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The UBS financial services conference in New York is turning out to be less fun than billed: Barclays’ John Varley, eager to show he and his team are up to the ABN deal, did, as expected, ‘fess up to mistakes in integrating Woolwich. But his rivals in the battle for ABN Amro – Santander CFO Jose Antonio Alvarez and Sir Fred Goodwin from RBS – pulled out, I think on legal advice.
The real fun today is to be had going through the private documents released today by the RBS-led consortium and ABN. One of them shows that ABN’s own bankers offered to finance RBS’s bid, even as ABN was complaining that RBS didn’t have the money. We’re still checking but my hunch is these banks included UBS and Morgan Stanley.
“Merrill Lynch and the Banks have received numerous approaches from other major financial institutions, including some institutions currently advising you, wishing to participate in any fund raising we may do,” Sir Fred and his colleagues wrote to ABN’s Rijkman Groenink on May 3. The question remains, as my colleague Peter Thal Larsen points out, whether ABN’s banks would still be there if RBS went hostile.
There is plenty more in these documents, the disclosure of which was prompted by the Dutch regulator and is extraordinary in a takeover bid. And a supplementary document on the ABN website, a Blackberry email from Merrill Lynch, will amuse some as well.
We thought Virgin Media was in a serious mess last week when it published its first-quarter results, so we ran the story on the front page. Today it turns out we weren’t alone: Franklin Mutual, which has built up a 9.4 per cent stake, says it wants talks with the company regarding, “among other things”, its strategic direction, corporate governance and management. Punchy stuff, especially from one not normally so aggressive in public.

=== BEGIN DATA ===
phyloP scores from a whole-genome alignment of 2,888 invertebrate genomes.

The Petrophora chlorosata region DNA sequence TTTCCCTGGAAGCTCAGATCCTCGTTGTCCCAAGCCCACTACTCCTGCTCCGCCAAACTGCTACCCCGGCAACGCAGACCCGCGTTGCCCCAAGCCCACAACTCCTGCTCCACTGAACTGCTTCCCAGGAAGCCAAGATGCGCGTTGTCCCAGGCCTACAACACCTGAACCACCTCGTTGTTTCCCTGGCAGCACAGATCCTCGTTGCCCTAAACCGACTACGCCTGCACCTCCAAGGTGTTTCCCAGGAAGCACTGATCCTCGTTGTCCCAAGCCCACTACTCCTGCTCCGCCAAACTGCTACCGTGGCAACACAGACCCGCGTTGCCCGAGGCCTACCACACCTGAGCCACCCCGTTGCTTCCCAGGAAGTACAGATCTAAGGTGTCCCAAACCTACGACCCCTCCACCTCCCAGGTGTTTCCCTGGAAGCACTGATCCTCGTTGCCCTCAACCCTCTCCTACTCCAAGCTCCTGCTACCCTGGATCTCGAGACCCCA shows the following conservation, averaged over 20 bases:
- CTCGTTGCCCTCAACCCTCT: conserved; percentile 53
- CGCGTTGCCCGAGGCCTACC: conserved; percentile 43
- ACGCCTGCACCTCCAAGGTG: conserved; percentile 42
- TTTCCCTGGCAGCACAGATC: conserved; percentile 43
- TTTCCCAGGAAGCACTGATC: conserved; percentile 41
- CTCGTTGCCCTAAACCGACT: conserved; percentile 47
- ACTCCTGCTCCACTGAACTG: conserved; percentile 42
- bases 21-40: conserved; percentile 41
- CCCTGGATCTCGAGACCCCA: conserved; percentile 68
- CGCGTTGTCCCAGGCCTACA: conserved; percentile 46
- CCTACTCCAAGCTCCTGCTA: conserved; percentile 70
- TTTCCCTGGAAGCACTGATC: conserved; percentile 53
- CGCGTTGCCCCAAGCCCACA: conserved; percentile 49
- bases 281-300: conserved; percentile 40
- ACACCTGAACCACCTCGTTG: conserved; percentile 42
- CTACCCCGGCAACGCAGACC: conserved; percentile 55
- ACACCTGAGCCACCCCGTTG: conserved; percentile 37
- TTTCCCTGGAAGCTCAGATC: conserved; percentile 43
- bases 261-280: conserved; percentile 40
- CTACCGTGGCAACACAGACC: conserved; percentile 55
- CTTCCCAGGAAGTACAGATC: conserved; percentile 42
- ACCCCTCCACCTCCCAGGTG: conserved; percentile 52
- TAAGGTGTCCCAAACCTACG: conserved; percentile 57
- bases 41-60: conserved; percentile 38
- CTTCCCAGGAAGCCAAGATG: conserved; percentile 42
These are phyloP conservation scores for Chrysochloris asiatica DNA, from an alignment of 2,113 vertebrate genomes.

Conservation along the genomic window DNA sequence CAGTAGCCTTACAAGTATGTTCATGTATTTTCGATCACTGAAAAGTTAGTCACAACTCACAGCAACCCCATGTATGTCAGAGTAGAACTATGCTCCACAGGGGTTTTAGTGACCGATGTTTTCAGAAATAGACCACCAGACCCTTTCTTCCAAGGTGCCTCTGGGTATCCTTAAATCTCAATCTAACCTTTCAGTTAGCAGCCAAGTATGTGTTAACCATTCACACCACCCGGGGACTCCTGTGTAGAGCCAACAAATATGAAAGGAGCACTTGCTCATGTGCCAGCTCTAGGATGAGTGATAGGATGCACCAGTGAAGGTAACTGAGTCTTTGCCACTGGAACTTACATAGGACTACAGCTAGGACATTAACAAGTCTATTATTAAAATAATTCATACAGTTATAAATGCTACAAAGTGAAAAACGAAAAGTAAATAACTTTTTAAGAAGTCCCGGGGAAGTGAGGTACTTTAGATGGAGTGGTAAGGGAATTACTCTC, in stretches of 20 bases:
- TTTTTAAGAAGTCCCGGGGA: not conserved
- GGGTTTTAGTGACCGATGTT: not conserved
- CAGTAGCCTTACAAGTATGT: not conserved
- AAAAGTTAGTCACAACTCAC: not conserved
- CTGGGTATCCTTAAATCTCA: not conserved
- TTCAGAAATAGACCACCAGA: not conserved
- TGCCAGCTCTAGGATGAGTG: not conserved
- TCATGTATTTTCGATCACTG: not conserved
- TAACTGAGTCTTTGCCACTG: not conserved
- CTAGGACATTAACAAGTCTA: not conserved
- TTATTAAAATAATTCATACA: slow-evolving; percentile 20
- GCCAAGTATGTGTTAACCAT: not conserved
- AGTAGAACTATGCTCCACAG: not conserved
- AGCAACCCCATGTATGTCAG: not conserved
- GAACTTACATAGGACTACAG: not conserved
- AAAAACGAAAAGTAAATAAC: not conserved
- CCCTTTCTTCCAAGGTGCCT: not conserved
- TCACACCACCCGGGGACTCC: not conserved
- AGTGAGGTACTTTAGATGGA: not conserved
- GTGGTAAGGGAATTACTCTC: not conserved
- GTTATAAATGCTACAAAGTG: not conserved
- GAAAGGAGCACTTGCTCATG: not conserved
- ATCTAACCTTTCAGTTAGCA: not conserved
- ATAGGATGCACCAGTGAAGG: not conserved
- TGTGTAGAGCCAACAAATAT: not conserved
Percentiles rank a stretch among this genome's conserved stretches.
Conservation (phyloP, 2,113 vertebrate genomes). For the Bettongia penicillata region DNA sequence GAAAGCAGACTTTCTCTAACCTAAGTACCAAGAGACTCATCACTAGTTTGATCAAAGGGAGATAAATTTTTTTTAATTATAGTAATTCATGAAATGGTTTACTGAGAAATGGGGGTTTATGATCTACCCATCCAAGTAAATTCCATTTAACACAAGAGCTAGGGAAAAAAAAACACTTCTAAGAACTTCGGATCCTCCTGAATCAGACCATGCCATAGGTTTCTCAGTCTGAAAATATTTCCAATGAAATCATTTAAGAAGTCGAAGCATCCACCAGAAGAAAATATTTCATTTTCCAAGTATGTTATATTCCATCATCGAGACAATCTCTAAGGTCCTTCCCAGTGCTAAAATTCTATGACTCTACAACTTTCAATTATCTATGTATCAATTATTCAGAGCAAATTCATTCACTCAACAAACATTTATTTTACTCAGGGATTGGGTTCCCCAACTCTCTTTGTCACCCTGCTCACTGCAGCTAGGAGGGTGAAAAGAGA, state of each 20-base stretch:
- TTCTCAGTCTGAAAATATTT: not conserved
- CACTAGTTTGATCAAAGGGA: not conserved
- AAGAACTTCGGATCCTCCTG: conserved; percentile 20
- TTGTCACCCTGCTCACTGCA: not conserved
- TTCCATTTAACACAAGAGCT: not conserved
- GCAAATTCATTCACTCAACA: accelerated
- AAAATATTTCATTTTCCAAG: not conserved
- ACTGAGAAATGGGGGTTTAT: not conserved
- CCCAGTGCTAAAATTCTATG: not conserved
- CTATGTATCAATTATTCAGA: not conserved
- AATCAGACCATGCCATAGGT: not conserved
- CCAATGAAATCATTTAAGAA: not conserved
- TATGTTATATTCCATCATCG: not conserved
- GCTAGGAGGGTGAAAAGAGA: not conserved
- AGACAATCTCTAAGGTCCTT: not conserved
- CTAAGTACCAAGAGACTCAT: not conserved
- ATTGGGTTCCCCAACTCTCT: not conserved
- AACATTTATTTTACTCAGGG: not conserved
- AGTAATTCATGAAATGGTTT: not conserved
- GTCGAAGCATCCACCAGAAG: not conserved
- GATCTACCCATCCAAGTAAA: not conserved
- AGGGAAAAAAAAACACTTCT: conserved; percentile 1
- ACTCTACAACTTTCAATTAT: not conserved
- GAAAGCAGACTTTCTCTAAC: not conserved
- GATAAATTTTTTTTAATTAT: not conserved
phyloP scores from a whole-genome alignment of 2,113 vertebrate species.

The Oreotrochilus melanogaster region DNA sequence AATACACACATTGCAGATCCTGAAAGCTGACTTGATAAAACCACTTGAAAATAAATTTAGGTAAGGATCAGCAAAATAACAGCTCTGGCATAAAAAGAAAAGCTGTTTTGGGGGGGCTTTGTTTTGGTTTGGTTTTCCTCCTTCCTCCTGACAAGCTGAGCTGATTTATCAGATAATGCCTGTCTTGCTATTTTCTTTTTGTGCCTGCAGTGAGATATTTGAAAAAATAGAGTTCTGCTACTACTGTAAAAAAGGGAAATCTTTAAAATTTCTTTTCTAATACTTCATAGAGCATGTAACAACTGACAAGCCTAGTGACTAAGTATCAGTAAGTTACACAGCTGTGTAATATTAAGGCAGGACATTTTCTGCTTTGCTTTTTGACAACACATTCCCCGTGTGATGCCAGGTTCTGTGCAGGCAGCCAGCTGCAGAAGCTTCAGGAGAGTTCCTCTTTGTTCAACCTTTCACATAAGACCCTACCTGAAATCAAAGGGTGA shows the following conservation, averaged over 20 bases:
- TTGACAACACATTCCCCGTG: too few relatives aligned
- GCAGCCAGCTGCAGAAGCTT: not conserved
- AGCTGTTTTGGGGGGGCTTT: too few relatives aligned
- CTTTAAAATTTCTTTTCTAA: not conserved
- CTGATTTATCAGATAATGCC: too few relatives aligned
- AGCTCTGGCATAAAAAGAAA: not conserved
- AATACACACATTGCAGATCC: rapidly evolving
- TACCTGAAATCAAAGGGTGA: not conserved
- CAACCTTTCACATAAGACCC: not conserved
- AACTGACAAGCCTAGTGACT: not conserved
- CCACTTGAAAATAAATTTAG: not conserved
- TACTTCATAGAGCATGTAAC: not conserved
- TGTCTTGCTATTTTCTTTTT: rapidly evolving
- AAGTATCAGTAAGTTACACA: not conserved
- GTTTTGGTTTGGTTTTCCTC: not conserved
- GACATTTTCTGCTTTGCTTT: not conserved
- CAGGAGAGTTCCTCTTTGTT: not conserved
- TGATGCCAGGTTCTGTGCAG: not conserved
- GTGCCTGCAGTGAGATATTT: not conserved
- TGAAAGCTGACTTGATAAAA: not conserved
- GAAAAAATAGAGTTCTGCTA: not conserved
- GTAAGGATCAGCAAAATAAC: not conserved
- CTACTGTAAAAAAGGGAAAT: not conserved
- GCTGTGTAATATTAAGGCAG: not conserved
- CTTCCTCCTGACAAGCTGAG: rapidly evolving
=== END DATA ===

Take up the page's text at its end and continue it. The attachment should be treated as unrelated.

This morning we had yet another deal in financial news. Informa, publisher of Lloyd’s List, is buying Datamonitor for £502m, which provides online information on the automotive, consumer and retail, energy, financial services, healthcare, and technology sectors. Informa shares remain below last year’s 630p approach from Springer Science and Business Media.
And, still in media, Pearson (which publishes the FT and in which I have shares) announced this afternoon it is buying eCollege, an online distance learning business in the US, for $477m. Earlier, Exponent Private Equity announced a deal to flip on TSL Education (publisher of the Times Educational Supplement and run by ex-FT journalist Bernard Gray) to Charterhouse Capital.
We also have Britvic tidying up its Irish business by buying a soft drinks and distribution business from C&C for €250m.
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